(1) This is an appeal against the order of the Senior Sub Judge, Mahasu, dismissing a petition of Nirmoo for dissolution of her marriage with Nikka Ram by a decree of divorce. The petition, under section 13(2) of the Hindu Marriage Act, 1955 (hereinafter referred to as 'the Act') was presented in the Court of the Senior Sub Judge on March 21, 1966. It was dismissed on March 30, 1967.
(2) The appellant was married to Nikka Ram Rajput of village Nihari, Tehsil Kasumpti, nearly twenty-five years before she applied for divorce. For about four years they lived as husband and wife but as there was no issue of the marriage Nikka Ram married a second wife name Tholi. After the second marriage also Nirmoo lived with her husband for antoher four or five years. According to her she had then to leave her husband's house as he, at the instigation of Tholi, started beating and maltreating her. She, thereforee, started living at the house of her father, Thokria, in village Jar.
On her application she was allowed maintenance at the rate of rupees fifteen per month. Her husband filed a revision and at that stage there was a compromise in the Court of then Judicial Commissioner, Himachal Pradesh. She gave up her right to maintenance and agreed to live with her husband without insisting that he should turn out the second wife. The compromise was recorded on July 27, 1954 before the Act had come into force.
(3) It was stated by the appellant that after the above referred to compromise she could live with her husband for a period of a few months and was thereafter turned out after being given beating. It was further mentioned that her father had also died leaving behind some property and with a view to grab that property her husband had again started harassing her.
(4) The petitioner has imp leaded Nikka Ram and Tholi as respondents. Out of them Nikka Ram (hereafter called the respondent) defended the petition by pleading that it was nto maintainable as it was presented after unnecessary and improper delay. He did nto deny that he had married a second wife but took the plea that the second marriage was contracted by him at the instigation and persuasion of the petitioner and, thereforee, the petitioner could nto be permitted to take advantage of her own wrong.
In view of the compromise between the parties it was asserted that the petitioner was estopped from objecting to his having a second wife. Antoher averment made by him was that the petitioner had gone to her father's house only on his death and that the property left by him was being jointly managed by btoh of them. The petitioner was alleged to have been instigated by certain persons, who wanted to be benefited from her property, to file the petition.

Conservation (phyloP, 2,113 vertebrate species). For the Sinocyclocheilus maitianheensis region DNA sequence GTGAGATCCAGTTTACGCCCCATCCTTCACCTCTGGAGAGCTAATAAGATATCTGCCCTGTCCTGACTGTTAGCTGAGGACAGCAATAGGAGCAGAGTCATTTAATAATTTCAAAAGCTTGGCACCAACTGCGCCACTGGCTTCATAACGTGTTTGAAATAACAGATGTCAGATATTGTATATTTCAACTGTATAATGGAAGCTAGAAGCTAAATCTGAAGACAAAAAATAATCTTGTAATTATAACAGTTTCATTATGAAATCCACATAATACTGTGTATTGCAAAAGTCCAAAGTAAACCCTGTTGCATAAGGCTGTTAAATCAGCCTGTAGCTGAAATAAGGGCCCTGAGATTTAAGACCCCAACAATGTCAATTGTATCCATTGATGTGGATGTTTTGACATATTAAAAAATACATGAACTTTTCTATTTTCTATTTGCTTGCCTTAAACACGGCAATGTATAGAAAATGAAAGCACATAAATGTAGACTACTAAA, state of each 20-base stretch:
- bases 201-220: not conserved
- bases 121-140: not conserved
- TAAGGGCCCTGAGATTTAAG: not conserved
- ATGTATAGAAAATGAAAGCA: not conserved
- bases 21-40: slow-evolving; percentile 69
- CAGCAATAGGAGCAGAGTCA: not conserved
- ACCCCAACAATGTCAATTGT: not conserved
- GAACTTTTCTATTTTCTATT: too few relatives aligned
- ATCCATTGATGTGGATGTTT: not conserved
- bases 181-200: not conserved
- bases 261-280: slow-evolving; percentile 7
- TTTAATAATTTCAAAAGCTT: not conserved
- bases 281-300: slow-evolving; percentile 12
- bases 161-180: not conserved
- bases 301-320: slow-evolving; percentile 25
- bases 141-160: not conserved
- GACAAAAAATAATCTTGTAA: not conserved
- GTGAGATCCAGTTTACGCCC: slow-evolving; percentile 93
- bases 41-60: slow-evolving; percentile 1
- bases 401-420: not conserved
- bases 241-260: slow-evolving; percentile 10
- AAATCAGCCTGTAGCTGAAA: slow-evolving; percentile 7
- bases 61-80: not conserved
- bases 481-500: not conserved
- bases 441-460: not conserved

(5) The learned Senior Sub Judge framed issues regarding the petition have been presented without unnecessary or improper delay, the petitioner taking advantage of her own wrong, the respondent having married Tholi on the persuasion and at the instance of the petitioner and the petitioner being estopped from filing the petition on account of the compromise dated July 27, 1954. On the issues it was held that the petition had nto been presented without unnecessary and improper delay, that Nikka Ram had married Tholi on the persuasion and at the instance of the petitioner and that the petitioner was estopped from filing the petition. No finding was given on the issue regarding the petitioner having taken advantage of her own wrong. In the result the petitioner was nto held entitled to the dissolution of her marriage by a decree or divorce and her petition was dismissed.
(6) It was a common ground between the parties that the marriage of the appellant to the respondent had taken place about twenty-four or twenty-five years ago and that after some years, the respondent married a second wife, who is related to the petitioner being a cousin, however, be produced by the respondent in support of his plea that the second marriage was on the 'instigation and persuasion' of the appellant. The appellant denied having in any way persuaded her husband to take a second wife. It is too much to believe that a woman would compel her husband to marry antoher woman. It is a different matter that before monogamy was introduced by the Act, a married Hindu woman was helpless and could hardly to anything if her husband wanted to take antoher wife.
(7) Section 13(2) if the Act reads as under
'A wife may also present a petition for the dissolution of her marriage by a decree of divorce on the grounds--
(i) in the case of any marriage solemnized before the commencement of this Act, that the husband had married again before such commencement or that any toher wife of the husband married before such commencement was alive at the time of the solemnization of the marriage of the petitioner.
Provided that an earlier case the toher wife is alive at the time of the presentation of the petition; or
(ii) that the husband has since the solemnization of the marriage; been guilty of rape, sodomy or bestiality.'
(8) On the coming into force of the Act, which was on May 18, 1955, a Hindu wife whose marriage was solemnized before the commencement of the Act gto the right to seek dissolution of her marriage by a decree of divorce. This right is only subject to the limitation that the husband has married again before the commencement of the Act and the toher wife is alive at the time of the presentation of the petition.